Sunday, April 28, 2013

A Convoluted Story - Part 2

Liberal Super Hero Paul Krugman of Nobel fame continues to lead the Keynesian chorus for more deficit spending by the Federal Government. (I would like to point out that Krugman's Nobel prize was awarded for the study of historical economic data - not forecasting/predicting the future, something he is likely no better at than a relatively intelligent investor with commons sense and having his own money at stake. Well...  perhaps not quite that good.) Deficit spending always feels good in the short term, but let's look at this another way. As truly thinking people should.

Right now, the Federal Budget is financed 2/3 by taxes and 1/3 by deficit spending. The Krugman/Keynesian argument seems to me to be that we should spend whatever is necessary to keep The People from feeling any discomfort economically. Never mind that that is not a measurable outcome. My question is this: If we can finance the Federal Budget with 1/3 deficit financing for an extended period of time,

(which might turn out to be the case! If the last couple of years has taught us anything it is that Credit Deflation had some really unforeseen outcomes. The Inflationistas can argue all they like about inflation... but the 2 big inputs - wage and housing - have experienced disinflation or outright deflation for years and without the Government's "help" would have gone into a deflationary nose dive (which I think might have been a good thing in the medium and long term - certainly it would have been a good thing for the "99%" not receiving social program benefits because it would have forced a reset on that silly system - but nobody asked me). Massive deficits and Fed interventions did not result in much inflation)

why can't we finance the Federal Budget with 3/3 deficit spending? Why do we even need a Department of the Treasury and a Federal Income Tax and and Internal Revenue Service? If 1/3 deficit spending has no deleterious effects on our currency, wouldn't 3/3 deficit spending be just 3X more deleterious? Doesn't 3 X 0 = 0?

Look, I am being only 1/3 tongue-in-cheek here. If the U.S. used my 3/3 deficit financing proposal, we would gain all of the productivity lost by collecting documents and filing taxes. We would free up all of those data reporting people at the banks, your company payroll department, those nice people at the IRS, some of our "best and brightest" wasting away at CPA services, and a bunch of other folks to do productive work with lepers/burn victims/lost puppies. Right?

Gotta be. If 1/3 (deficit spending) is good, why isn't 2/3 (deficit spending) better and 3/3 (deficit spending) perfect?

See. That's the problem with those close minded Keynesians. They just can't seem to take it to the next level.

If you know a Keynesian that can explain succinctly to me how 1/3 is good, and that we need to be able to spend whatever it takes (which presumably includes 3/3), but 0/3 is "bad" - and make that presentation consistent with C02/environmental socialized costs as well as our ferkakta wealth distribution - I would very much like to have a conversation with that individual.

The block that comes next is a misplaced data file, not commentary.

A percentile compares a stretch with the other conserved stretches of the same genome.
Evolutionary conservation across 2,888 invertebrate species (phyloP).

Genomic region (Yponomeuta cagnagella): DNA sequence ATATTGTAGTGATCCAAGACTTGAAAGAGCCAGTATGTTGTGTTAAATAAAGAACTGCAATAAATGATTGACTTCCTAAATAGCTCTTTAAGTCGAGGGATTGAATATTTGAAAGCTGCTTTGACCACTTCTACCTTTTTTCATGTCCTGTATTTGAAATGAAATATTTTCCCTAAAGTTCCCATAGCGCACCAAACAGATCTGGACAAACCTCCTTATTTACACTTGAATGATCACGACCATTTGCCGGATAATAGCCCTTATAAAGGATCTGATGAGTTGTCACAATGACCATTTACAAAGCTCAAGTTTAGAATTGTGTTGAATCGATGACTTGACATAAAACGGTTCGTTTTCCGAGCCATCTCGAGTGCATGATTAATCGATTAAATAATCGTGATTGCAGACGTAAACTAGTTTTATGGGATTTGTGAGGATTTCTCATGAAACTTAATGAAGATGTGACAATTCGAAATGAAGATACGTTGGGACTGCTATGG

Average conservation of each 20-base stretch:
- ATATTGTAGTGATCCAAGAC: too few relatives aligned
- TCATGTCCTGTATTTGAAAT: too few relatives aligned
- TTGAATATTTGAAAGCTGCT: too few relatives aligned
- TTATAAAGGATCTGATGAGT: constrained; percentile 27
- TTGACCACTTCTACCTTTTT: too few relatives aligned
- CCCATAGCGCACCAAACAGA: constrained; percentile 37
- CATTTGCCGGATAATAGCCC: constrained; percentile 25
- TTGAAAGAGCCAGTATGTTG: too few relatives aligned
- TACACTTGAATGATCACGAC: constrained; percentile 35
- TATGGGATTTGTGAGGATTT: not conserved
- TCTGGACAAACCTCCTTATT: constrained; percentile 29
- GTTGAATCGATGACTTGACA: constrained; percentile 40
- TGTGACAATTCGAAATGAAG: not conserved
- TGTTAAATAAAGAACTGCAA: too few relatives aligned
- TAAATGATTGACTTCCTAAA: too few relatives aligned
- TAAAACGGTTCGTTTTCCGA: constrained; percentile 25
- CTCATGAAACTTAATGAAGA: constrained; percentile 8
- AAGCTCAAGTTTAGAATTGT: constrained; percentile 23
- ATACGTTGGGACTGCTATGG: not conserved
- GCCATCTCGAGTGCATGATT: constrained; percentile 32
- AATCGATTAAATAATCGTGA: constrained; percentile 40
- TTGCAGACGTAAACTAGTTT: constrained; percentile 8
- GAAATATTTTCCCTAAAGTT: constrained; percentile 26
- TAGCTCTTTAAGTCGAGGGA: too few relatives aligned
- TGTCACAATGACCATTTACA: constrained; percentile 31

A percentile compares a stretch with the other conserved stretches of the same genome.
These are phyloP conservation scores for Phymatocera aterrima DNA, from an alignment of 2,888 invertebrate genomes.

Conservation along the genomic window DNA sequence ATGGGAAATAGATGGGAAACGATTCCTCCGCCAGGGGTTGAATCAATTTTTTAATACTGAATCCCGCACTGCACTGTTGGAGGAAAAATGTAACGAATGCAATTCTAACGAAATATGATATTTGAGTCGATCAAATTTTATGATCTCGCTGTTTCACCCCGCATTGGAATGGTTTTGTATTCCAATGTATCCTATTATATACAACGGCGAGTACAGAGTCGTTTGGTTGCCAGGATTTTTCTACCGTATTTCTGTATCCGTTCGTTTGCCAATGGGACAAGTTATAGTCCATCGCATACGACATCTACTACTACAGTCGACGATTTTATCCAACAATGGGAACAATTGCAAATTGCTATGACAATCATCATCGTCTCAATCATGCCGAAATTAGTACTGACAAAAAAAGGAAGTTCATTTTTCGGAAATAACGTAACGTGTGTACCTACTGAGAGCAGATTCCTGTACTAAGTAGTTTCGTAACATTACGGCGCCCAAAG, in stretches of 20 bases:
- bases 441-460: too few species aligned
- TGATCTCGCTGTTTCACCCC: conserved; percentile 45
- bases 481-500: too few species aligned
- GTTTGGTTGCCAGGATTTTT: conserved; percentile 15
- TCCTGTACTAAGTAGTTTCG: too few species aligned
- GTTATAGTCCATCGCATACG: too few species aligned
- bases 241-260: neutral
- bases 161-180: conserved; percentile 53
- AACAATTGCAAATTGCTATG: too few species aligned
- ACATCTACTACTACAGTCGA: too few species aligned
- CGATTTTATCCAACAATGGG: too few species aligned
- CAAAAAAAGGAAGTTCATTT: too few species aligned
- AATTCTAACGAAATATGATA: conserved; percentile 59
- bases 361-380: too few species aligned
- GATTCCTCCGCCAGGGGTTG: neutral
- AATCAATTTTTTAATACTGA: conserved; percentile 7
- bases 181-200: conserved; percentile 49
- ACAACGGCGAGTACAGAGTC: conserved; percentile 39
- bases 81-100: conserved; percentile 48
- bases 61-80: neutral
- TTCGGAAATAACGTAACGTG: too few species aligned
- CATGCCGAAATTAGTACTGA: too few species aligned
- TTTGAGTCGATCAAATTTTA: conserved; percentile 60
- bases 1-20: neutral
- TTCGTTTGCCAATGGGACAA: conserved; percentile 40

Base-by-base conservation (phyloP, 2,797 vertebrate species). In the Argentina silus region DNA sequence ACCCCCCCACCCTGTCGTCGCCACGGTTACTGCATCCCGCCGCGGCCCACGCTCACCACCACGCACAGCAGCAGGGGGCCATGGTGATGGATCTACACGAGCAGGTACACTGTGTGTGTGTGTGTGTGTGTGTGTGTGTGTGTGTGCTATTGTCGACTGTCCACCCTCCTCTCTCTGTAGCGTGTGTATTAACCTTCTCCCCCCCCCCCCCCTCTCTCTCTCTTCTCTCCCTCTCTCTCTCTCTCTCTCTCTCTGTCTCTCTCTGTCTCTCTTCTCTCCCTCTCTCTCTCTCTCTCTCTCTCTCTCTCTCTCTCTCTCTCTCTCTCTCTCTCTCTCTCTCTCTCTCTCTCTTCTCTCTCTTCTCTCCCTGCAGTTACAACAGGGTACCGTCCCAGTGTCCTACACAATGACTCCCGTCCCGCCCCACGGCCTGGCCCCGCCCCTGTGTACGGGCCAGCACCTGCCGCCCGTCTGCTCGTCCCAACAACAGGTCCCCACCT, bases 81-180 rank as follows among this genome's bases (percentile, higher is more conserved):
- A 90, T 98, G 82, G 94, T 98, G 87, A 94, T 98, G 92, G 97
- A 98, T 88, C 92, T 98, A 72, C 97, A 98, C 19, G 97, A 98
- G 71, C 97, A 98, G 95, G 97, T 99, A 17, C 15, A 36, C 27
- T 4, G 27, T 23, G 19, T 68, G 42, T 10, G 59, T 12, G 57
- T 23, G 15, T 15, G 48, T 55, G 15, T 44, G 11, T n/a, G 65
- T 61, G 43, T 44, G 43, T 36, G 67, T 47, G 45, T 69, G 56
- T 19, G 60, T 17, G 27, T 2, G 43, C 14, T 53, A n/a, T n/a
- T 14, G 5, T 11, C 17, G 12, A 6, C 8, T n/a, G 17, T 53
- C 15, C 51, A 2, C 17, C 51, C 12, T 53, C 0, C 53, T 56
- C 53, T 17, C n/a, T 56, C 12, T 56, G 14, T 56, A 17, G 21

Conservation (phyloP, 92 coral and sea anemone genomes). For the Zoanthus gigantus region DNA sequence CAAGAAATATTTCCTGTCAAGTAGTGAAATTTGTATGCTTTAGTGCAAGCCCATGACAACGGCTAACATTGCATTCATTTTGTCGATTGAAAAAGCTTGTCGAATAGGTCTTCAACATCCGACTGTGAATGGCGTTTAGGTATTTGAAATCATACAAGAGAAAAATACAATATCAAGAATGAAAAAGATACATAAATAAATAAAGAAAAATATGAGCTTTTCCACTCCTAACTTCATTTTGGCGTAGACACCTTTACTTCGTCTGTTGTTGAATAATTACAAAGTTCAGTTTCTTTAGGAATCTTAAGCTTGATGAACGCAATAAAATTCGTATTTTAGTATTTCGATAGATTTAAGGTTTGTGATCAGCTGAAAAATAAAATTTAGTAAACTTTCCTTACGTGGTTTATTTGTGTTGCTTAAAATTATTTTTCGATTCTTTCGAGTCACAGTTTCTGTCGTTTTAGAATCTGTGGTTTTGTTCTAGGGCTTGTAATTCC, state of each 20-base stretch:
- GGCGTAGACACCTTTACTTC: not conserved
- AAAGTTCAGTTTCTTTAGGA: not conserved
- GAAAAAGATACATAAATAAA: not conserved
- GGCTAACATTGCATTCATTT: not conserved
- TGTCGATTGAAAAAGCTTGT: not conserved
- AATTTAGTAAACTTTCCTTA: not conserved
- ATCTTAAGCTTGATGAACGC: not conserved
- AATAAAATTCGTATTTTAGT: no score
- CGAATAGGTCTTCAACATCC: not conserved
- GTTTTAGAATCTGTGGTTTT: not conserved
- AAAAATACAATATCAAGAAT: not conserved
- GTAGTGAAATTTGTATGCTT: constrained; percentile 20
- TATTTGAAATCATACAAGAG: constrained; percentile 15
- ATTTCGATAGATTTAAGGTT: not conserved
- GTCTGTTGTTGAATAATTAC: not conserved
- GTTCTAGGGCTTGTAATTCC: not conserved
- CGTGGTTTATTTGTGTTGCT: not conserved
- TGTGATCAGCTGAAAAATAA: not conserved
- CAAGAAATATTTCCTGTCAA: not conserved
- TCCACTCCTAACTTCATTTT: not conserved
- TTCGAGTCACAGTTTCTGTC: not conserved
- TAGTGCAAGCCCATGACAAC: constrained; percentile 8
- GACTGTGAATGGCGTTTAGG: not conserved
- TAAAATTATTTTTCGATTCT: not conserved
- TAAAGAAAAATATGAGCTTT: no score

- To Be Continued

Saturday, April 27, 2013

A Convoluted Story

"In the long run, we are all dead." John Maynard Keynes

I have been out of commission for a while but certainly not out of contemplation.

A number of important issues have been raised in the following articles and something nags at me to pull it together.

Actuary Gail Tverberg had this to say at her excellent blog.
Physicist Stu Staniford had this to say at his excellent blog.

California provides this excellent data on gasoline consumption in a state with 1/8 of the U.S. population.
EIA data on total net electricity generation in the U.S. by year (2003 to 2012. I forgot to add year data on x axis. My bad.)
Here we have declining gasoline consumption and electricity generation in the U.S. the past 5 years but 2012 GDP has exceeded the previous high set in 2007? Yep. GDP measures transactions, and transactions are, like our money, abstractions.

"Reality is merely an illusion, albeit a persistent one." - "When you call me you can call me Al"bert Einstein.

Given the plunge in Nat Gas and Coal prices, the electricity data surprised me a bit, especially given the reports on GDP. Perhaps it should not have, given that the U.S. labor participation rate is at its lowest point in 34 years.

Got that? Labor participation, electricity production, gasoline consumption are all down... yet GDP is up. Hey, whataya know?

There is a great deal going on here. But thinking that anybody at the policy level is giving this any more thought other than getting through the next election is faulty at best, which leads me back to my original thesis expressed early and often: There does not appear to be a macro solution to these issues - only micro (personal) solutions. The world isn't coming to an end, but expanding your family, preparing and providing for the future they will be dealing with will not be done using the model the Boomer's used.

- To Be Continued....